Across the small laneway is a whole building seemingly filled with small independent record stores. The first on the ground level is Next Records, with a huge selection of mainly dance music it has clearly out-grown it’s tiny little pace though as you really have to look through the non-displayed records to get to some of the gold. The building also houses a number of very small specialist stores, some of them barely marked and you almost feel you’re walking into someones lounge room as opposed to an actual shop. If you have some time they are all worth a dig through the somewhat chaotic and crowded layouts of the place. Just down the street is Manhattan Records, it is one of the best laid out and easy to find shops that I discover in Tokyo, with a focus on hip hop, rnb, and dance music, it’s a must visit on the Tokyo store list.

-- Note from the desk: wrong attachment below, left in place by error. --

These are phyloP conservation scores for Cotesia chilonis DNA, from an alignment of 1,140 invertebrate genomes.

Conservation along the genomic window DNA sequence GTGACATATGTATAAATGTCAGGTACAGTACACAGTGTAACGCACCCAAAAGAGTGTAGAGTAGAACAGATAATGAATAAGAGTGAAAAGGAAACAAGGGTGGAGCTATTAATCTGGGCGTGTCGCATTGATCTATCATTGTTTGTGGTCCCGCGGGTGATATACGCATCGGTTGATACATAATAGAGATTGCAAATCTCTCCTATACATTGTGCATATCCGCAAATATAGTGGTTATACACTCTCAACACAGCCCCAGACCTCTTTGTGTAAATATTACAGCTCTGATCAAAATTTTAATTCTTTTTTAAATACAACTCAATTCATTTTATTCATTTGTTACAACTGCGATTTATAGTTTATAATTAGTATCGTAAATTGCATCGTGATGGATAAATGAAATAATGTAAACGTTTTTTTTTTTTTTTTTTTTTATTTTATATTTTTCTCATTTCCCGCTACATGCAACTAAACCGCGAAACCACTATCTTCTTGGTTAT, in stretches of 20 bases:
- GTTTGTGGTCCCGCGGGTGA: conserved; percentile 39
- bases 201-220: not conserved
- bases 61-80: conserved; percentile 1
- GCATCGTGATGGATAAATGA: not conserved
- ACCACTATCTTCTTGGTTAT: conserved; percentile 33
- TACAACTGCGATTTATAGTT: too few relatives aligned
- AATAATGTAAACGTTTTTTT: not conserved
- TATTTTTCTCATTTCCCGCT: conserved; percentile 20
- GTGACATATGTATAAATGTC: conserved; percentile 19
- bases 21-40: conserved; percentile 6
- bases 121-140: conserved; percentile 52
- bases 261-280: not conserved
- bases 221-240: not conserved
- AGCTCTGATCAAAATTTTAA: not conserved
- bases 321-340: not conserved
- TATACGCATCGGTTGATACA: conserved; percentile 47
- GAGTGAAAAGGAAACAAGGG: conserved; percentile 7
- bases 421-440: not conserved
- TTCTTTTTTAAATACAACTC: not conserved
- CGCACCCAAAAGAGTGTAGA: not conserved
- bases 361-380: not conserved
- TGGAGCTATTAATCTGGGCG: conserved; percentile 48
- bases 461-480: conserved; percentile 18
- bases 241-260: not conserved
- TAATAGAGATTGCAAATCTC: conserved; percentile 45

Record shopping in Japan is a little different to everywhere else and that is because the big chain type stores are extremely well stocked in second hand vinyl, in most other countries, these sort of stores mainly stock new releases and classic best sellers. Sticking with this formula somewhat is Tower Records, the once legendary US chain now only exists in Japan in a multi story behemoth of a shop, while vinyl is limited and they only stock new records, you will find stock of most new vinyl you could want.